2. How did Harrison’s death lead to a Jacksonion style economy?
    3. Why did Calhoun gain so much support in the 1840s across the U.S.?
    4. How did the Dorr Rebellion influence national politics?
    5. Does Wilentz gloss over Manifest Destiny, making the actions taken justifiable?
    6. Had Polk not pushed for California and the Mexican territories, which led to the expansion of slavery, is it possible that the divides within the political parties would never have occurred?
    7. On the other hand, did Polk’s presidency lead to “a new crystallization of parties in which there shall be one grand Northern party of Freedom” ? (pg 601)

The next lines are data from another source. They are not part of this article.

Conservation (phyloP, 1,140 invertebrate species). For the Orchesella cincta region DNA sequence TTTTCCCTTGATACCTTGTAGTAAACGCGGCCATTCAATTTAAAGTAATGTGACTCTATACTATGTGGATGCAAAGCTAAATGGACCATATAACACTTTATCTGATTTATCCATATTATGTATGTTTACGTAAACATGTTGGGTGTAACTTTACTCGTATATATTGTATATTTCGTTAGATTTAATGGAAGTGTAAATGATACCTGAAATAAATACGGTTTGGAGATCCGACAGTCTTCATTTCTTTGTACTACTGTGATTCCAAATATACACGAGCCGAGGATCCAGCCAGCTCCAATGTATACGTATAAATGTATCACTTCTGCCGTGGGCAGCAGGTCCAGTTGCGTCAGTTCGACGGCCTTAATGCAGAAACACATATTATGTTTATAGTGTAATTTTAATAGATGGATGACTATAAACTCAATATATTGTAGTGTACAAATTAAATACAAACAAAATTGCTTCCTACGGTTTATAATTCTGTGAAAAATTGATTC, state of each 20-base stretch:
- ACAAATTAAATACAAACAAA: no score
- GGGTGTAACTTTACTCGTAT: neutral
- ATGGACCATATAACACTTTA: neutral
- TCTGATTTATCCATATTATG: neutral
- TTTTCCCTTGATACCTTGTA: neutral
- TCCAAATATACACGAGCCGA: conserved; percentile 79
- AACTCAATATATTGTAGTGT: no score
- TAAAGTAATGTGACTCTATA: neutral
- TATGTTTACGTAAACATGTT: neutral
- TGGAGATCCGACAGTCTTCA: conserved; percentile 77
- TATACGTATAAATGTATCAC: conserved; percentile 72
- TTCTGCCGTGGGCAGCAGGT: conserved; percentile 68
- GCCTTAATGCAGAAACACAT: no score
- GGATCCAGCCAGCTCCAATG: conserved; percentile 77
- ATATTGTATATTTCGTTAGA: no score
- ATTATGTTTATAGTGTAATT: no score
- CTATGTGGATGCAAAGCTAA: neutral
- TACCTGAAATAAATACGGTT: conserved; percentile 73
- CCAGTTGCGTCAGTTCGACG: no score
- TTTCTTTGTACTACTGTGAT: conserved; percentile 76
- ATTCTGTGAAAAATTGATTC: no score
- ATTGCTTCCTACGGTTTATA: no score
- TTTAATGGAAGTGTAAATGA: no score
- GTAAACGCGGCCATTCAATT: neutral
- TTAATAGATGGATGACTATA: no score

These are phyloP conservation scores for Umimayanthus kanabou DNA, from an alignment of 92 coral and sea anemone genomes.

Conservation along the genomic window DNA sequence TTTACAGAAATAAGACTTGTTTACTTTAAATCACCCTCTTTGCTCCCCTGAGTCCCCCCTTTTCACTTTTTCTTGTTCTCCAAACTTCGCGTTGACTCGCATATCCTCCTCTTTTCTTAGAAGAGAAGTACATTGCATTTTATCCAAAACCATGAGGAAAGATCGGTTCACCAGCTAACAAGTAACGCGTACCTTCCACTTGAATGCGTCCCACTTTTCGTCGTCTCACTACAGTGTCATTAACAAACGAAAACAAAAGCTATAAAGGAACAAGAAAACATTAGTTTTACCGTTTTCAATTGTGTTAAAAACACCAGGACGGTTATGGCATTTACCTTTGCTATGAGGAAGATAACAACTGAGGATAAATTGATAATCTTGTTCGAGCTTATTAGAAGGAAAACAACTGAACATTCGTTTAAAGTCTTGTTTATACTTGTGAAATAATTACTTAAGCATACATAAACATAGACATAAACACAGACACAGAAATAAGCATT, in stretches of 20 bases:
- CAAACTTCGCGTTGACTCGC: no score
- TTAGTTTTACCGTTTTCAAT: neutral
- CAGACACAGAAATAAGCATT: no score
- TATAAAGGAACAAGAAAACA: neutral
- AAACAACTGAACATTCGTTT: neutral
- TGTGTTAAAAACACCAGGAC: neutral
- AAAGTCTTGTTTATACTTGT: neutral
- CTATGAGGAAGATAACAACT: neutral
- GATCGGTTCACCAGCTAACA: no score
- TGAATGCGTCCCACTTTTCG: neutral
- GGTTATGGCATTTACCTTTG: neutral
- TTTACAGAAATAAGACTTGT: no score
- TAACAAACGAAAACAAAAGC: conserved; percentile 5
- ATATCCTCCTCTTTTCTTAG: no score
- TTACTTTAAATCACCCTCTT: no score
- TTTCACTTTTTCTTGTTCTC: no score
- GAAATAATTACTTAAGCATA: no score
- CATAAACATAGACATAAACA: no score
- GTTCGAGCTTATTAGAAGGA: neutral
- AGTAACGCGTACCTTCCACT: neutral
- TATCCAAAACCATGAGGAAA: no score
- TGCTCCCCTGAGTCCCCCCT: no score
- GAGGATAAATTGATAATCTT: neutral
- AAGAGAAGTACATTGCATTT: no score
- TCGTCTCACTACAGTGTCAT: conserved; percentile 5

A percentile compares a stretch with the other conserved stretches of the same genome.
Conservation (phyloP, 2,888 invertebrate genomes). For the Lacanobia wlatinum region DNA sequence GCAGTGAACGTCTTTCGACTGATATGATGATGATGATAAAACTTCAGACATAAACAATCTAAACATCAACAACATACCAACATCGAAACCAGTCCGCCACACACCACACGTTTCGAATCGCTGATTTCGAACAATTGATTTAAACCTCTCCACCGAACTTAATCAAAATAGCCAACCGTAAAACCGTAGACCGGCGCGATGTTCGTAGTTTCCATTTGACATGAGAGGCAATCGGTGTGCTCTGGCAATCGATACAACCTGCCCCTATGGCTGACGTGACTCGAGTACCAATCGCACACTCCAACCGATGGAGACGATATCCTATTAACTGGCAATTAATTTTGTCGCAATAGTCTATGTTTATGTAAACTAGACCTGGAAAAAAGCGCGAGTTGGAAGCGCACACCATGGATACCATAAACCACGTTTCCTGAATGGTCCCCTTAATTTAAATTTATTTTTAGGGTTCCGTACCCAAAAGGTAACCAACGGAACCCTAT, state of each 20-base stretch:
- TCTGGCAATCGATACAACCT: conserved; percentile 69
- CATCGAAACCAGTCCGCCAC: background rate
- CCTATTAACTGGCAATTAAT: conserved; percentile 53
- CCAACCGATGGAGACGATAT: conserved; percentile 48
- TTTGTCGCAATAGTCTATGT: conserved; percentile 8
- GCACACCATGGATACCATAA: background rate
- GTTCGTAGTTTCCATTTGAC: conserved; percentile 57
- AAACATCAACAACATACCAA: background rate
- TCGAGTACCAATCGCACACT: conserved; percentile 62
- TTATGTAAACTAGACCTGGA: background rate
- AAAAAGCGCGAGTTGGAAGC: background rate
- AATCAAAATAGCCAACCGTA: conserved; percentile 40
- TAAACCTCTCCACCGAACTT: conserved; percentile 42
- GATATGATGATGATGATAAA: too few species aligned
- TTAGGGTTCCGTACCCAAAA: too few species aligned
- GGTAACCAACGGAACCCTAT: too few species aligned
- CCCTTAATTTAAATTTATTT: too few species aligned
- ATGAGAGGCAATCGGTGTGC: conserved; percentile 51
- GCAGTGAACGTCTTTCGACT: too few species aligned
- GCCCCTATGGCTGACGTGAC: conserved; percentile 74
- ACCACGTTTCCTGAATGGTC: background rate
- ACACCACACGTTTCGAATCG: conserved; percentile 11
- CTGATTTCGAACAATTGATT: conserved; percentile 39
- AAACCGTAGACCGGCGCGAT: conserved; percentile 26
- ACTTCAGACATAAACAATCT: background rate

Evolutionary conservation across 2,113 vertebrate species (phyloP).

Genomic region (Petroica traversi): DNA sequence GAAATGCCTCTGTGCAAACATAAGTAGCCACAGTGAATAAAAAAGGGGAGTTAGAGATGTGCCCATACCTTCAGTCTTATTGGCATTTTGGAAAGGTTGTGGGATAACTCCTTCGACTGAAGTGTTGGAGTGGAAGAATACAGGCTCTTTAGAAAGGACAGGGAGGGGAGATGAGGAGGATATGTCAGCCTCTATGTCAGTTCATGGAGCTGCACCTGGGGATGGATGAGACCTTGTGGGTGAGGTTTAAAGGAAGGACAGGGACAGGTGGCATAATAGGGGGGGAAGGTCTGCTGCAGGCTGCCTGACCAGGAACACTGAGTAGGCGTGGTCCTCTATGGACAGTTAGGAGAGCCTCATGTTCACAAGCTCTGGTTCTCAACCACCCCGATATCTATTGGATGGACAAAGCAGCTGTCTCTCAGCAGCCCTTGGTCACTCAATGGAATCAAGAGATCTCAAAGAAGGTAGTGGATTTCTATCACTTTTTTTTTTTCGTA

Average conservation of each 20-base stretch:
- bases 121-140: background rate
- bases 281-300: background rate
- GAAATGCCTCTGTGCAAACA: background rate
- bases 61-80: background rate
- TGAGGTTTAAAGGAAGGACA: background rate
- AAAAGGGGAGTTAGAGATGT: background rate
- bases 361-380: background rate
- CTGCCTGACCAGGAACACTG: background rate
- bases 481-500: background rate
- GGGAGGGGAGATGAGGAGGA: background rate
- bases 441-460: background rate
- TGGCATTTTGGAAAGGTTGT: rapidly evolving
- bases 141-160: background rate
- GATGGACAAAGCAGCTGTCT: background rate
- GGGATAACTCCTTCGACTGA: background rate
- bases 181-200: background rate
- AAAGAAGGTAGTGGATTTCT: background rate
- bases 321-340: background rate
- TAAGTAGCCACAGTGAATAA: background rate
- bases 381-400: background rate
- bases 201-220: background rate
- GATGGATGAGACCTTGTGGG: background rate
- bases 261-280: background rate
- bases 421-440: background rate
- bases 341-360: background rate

8. How can the Election of 1848 be compared to the Election of 2008?
    9. How did the Panic of 1857 and following depression impact the national political scene?
    10. Is Lincoln’s political transformation comparable to the transformation of U.S. politics during this time period?
    11. For a book entitled “From Jefferson – Lincoln”, does Wilentz devote enough time to the Lincoln period?
    12. Does Wilentz’s constant use of anecdotes and stories weigh down the book too much?

  2. Anthony said, on February 22, 2009 at 2.04pm

    1. What is McGerr trying to explain?

    2. With whom is McGerr picking a fight?

    3. According to McGerr, what is missing from existing points of view? Why are those explanations inadequate?

    4. What is his argument?